Financial crime can affect any of us in both our work and personal lives. We’re taking a closer look at Payment Diversion Fraud – one of the most common types of financial crime – to help you better protect your business.
Financial Crime is defined as any kind of criminal conduct relating to money, financial services or markets.
Knowing what to look out for and what action to take can help you to better protect your business from these risks.
Payment Diversion Fraud
Fraud is the most recognised type of financial crime and ‘payment diversion fraud’ otherwise known as authorised push payment (APP) is a when criminals deceive a victim into transferring money to a scammer instead of the intended recipient. There are three main types:
- Mandate fraud: A fraudster contacts you pretending to be a client or supplier. The fraudster advises that the bank details have changed and asks you to update your records. After which all payments associated with the client or supplier will be paid to the fraudster’s bank account.
- False payment instructions: This is where someone hacks into emails and sends false payment instructions so money is paid into a fraudsters account. This can also include hacking or masking email communications between the company (or you).
- Fraudulent bank communications: You may receive a communication from a fraudster claiming to be a bank. The person responsible has normally obtained certain details of confidential bank account information, personal or company, and therefore appears credible. This can lead you to reveal further bank account security details enabling the fraudster to make unauthorised online payments.
Payment Diversion Fraud during Covid-19
Sadly in the current climate, fraudsters are using the Covid-19 pandemic to facilitate Payment Diversion Fraud, using email titles such as ‘vaccine queue jumping’ to attempt to entice people to click on phishing emails.
A number of people have also reported receiving phone calls, texts or emails allegedly from banks and/or HMRC (stating tax due is to be paid), and then pressure is exerted to attempt to get the recipient to click on links or give out details, which will then leave them vulnerable to a fraud attack.
Below is some helpful information on how to spot Payment Diversion Fraud attempts at any time.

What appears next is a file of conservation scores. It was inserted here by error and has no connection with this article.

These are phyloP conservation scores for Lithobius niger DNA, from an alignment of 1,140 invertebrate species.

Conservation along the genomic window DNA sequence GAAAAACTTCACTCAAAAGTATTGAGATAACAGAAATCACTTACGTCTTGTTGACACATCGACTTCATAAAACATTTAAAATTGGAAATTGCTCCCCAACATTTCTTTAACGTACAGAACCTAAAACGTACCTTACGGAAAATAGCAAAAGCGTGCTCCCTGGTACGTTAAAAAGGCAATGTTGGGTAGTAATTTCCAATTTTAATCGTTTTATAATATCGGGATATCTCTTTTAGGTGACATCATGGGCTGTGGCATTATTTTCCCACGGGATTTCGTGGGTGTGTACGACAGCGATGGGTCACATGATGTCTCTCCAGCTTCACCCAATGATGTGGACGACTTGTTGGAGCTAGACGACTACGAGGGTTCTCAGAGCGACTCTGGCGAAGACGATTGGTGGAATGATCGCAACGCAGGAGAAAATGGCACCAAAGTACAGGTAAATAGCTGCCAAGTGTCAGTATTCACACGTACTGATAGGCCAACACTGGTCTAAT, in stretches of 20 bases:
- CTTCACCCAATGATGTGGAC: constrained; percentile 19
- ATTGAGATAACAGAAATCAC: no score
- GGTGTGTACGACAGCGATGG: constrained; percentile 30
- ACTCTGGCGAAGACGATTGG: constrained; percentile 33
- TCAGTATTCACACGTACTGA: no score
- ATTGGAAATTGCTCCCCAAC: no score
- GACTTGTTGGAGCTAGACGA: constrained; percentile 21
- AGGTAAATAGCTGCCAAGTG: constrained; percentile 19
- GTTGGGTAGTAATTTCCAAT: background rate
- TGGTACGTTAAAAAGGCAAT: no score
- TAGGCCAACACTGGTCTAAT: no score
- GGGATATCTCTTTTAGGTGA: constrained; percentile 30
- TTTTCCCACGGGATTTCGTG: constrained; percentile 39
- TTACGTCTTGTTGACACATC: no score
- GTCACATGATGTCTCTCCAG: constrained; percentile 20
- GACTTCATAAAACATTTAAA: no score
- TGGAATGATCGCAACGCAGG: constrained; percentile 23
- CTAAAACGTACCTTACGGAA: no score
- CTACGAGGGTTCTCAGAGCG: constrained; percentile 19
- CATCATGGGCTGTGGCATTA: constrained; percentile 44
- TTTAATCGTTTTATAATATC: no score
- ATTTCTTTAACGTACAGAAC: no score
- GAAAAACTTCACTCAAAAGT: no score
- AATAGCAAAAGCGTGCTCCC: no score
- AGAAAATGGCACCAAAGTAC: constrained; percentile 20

What to look out for
Much like with cybercrime, fraudsters are getting increasingly more sophisticated in their methods of obtaining information to enable them to carry out payment diversion fraud, but there are some tell-tale signs that you can look out for:
- Pressure or coercion – exerted either by email or on telephone calls to try to make you action bank account changes or payments quickly
- Unrecognised or masked email addresses – these either don’t match the sending company or by hovering over a ‘mail to’ link will show the underlying recipient’s email address, so you can check the address an email will be sent to.
- Falsified letters or emails – letters or emails often contain false contact details that divert to the fraudster when a company or individual calls or emails to confirm the change. Always check the validity of an invoice using known contact details that don’t come from the invoice.
Remember: Although letters or emails may have an official company logo at the top, this is often readily available on the internet. It may not still be on official letter headed paper.
- Pretext calls – before sending fake instructions, a fraudster will often make so called ‘pretext’ telephone calls to try and get information which will then be used to increase their chances of success, including asking for names or direct telephone numbers of people. Be vigilant of such calls and don’t give away names of people who work for the company to unverified callers.
Get in touch with us to find out more about how we can protect your business against the financial and reputation impact of fraud.